One problem throughout the pandemic has been its own invisibility – enter the vaccination portrait: ‘cure as political metaphor’
Last month saw a plethora of photocalls to launch the rollout of various vaccines for COVID-19, opening up a new aesthetic front in the war against the pandemic. Globally these have been one of the few occasions over the past year in which embattled politicians have had the chance to disseminate a positive image of themselves. Most have milked it for all its worth. In the UK, the first man to receive a shot of the Pfizer-BioNTech jab was improbably named William Shakespeare. One can only presume this was meant to fly the flag of an otherwise much diminished Brand Britain (the first British woman, and first person to receive the vaccine in the world outside of clinical trials, was called Margaret Keenan – evidently UK government aides were unable to find anyone suitably named, say, Vera Lynn or Mr Bean).
One problem throughout the crisis has been its invisibility: the infinitesimal virus itself of course, but so too the deaths. There are no bomb sites or architectural ravages of war to be used as visual metaphors; just lonely final gasps for breath in isolation. The magnitude of the problem appears to only be comprehended rarely, when, for example, the mass graves in Hart Island, New York were caught on drone footage or a film crew managed to sneak into a grossly overloaded Mexican morgue. In Martha Rosler’s iconic series House Beautiful: Bringing the War Home (1967–72), for which images of the Vietnam War were collaged together with material from home-décor magazines, the artist sought to confront America with the horror it was instigating on the other side of the world. With the pandemic, the deaths, when they occurred, would happen shuttered away behind curtains, tragic but without spectacle. The spiralling case numbers were frightening but abstract; the daily briefings by chief scientists and politicians possess the ‘shy, evasive, glassy-eyed manner of speech’ that Kafka complained people would address tuberculosis with.
Commenting on his series of works featuring the pixelated mutilated bodies of war dead, the artist Thomas Hirschhorn noted ‘abstraction as thinking’ is ‘political thinking’: his 2016 Pixel-Collage series compared the crisp iconic image of US President Obama in the White House’s Situation Room with the blurred-out photographs of the dead on the ground. Our refusal, or inability, to look plays into powerful hands. During the pandemic, news crews visited intensive care wards, but their images more often failed to convey the pressure upon medical staff. Vast field hospitals (in another sop to national narratives, in the UK these were monikered ‘Nightingale Hospitals’ after the Victorian health reformer) were often built within or near familiar landmarks such as sports stadiums: their monumentality, teed up by the memory of zombie films past, provided a jolting, but temporary visual reminder as to the seriousness of the problem.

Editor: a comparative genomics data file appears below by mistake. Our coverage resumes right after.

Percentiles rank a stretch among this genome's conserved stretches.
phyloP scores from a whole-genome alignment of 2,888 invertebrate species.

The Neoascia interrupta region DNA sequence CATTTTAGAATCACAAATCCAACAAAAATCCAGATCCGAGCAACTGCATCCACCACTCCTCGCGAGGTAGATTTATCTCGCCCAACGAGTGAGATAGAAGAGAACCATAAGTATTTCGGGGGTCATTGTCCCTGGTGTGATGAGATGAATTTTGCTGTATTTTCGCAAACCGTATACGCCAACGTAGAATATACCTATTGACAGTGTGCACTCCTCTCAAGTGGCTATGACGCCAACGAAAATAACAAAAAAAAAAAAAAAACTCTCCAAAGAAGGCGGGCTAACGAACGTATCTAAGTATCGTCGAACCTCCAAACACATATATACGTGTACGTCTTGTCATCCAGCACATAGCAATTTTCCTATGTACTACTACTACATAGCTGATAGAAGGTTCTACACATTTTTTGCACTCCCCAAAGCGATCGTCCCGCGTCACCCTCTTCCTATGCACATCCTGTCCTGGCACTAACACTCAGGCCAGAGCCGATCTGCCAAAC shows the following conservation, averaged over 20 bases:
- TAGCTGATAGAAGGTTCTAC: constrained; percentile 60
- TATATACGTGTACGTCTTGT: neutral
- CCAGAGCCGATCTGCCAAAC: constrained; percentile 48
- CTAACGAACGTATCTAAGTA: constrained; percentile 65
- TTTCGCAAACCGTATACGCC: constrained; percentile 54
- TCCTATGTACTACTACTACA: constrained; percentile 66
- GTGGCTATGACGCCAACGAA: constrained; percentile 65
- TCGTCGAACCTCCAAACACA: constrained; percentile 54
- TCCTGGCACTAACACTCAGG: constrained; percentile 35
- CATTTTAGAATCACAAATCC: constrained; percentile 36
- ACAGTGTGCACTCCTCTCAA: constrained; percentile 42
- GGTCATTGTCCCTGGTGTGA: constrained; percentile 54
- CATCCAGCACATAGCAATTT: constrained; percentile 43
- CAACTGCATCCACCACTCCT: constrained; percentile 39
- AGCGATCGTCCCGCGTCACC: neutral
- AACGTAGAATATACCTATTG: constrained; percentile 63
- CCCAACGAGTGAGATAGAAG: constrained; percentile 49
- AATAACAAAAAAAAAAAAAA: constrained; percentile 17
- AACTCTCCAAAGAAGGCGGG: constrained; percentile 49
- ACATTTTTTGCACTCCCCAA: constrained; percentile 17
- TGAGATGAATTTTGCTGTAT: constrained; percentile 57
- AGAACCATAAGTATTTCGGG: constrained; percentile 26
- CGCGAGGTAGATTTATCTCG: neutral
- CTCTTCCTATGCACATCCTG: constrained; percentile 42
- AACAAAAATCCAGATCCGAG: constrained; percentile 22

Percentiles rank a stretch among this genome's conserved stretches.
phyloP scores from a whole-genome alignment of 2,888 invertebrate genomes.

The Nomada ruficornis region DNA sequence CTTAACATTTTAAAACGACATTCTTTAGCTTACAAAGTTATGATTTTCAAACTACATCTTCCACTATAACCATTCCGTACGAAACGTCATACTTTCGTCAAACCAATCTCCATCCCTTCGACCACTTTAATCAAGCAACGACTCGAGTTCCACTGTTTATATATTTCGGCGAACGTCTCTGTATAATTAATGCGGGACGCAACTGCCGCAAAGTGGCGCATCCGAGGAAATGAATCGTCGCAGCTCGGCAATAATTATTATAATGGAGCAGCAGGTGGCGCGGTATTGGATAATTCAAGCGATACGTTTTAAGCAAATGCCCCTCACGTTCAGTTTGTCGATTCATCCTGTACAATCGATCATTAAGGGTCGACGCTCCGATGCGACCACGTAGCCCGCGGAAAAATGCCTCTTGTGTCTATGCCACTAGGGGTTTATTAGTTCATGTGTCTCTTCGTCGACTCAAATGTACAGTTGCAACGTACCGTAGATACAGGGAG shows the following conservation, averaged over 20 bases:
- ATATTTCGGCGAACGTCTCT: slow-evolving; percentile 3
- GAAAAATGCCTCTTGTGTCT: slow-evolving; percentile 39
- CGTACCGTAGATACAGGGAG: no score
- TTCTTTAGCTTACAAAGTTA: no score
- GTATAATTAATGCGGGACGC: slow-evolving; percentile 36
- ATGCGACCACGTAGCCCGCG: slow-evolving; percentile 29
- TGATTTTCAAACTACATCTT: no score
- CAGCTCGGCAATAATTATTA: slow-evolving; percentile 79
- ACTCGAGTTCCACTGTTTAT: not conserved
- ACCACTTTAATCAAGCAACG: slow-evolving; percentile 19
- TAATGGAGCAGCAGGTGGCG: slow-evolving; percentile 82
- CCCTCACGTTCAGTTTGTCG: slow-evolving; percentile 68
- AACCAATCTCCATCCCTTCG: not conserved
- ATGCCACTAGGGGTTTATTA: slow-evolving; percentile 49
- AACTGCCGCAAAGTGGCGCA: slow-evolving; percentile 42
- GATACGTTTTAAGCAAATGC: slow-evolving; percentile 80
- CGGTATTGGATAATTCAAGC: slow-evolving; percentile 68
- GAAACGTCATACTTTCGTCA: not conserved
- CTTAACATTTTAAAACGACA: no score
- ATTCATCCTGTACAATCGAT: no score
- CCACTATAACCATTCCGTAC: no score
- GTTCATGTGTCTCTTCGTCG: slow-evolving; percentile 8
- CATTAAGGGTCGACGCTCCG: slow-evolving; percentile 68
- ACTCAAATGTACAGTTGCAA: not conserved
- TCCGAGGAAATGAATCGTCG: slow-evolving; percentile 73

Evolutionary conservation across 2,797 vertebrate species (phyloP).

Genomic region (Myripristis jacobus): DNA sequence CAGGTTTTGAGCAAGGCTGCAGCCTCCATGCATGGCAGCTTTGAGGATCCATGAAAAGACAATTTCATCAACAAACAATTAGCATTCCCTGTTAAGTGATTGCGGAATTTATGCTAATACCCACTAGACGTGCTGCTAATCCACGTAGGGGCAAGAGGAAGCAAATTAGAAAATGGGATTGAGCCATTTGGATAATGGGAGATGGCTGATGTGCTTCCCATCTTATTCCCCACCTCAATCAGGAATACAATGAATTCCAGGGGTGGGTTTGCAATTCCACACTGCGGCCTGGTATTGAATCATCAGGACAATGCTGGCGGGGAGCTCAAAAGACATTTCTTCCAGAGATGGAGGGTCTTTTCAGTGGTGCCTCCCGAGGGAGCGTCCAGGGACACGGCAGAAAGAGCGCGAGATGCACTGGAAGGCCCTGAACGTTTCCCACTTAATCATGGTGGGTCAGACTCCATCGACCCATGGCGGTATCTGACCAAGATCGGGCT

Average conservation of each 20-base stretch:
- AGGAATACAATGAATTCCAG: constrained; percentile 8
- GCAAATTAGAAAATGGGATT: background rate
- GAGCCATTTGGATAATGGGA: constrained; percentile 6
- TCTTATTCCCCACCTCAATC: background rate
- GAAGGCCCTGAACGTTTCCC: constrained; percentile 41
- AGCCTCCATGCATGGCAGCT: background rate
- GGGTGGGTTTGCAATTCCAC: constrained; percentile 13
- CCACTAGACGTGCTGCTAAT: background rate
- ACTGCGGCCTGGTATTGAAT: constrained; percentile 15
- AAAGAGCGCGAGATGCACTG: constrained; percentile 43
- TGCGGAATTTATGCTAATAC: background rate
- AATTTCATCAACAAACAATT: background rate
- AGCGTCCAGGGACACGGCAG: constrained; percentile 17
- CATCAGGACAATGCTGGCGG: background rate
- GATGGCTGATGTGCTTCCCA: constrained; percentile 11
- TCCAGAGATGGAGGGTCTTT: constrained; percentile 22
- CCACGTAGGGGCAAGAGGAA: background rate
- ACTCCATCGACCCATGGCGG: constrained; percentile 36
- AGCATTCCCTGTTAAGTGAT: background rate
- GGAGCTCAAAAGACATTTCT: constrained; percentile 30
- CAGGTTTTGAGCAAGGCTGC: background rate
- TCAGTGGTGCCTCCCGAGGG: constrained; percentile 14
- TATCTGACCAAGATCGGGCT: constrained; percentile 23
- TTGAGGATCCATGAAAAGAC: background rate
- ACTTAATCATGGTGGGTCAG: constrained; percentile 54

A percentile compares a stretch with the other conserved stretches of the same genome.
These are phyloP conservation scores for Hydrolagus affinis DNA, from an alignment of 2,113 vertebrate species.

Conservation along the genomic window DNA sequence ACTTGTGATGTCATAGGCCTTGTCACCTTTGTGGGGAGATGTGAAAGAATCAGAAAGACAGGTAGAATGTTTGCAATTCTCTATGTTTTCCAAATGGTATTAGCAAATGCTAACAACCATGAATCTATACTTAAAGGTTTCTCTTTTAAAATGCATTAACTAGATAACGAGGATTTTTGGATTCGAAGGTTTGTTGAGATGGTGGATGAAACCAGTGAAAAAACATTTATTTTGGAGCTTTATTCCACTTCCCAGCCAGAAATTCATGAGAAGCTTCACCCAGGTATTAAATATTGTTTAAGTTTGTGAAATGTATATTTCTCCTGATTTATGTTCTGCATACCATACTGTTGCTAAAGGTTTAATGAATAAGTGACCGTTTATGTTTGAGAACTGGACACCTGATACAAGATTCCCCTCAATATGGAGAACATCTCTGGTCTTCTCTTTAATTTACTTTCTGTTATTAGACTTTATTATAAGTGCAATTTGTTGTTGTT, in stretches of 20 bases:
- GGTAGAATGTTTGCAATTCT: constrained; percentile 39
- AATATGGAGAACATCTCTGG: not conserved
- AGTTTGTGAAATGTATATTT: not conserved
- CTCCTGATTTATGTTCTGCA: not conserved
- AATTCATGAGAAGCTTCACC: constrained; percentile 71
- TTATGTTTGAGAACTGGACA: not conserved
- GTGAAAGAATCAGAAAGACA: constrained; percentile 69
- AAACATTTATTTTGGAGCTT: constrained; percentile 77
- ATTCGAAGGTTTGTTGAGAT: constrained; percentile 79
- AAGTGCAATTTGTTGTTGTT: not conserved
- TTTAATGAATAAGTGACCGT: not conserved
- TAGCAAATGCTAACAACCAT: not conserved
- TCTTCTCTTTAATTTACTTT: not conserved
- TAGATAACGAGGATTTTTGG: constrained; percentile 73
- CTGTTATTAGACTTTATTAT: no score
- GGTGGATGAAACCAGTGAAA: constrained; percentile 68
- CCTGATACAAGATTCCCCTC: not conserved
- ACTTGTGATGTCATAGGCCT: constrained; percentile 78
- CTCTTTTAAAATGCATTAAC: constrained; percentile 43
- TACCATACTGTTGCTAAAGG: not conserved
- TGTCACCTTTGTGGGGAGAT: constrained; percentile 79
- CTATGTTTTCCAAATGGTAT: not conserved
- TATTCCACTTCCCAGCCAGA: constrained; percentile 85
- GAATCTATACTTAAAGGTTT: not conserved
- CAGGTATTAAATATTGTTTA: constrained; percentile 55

A vaccination event, however, provides ample opportunity to construct a positive image with potential for mass distribution. Cure as political metaphor: vote for me, I will look after you. Indeed, millions tuned in to see Sandra Lindsay become the first American to take the injection and the ICU nurse-turned-patient was soon in demand amongst US broadcasters, before eventually, inevitably, being tapped to appear at the inauguration of Joe Biden, her presence an easy bit of political messaging that the new president will take the pandemic more seriously than his predecessor. Greek Prime Minister Kyriakos Mitsotakis opted for another tactic, seeming to relish the opportunity to appear shirtless before cameras (he has ‘the body for it’ to be fair), as he took his second dose of the Pfizer vaccine at Attiko Hospital in Athens last month: the hunky virile leader, fighting the virus on his citizens’ behalf.
Vaccination provides space for PR and image-making even after any initial launch event too. When the vaccine developed by Russia, the first of the antidotes to be approved for public use, arrives in foreign markets, it will do so with the title Sputnik V, a reference to the world’s first satellite, the 1957 launch of which gave the Soviet Union a Cold War triumph against the US. It’s a neat bit of political engineering by Putin, reminding Russia’s detractors of past glories.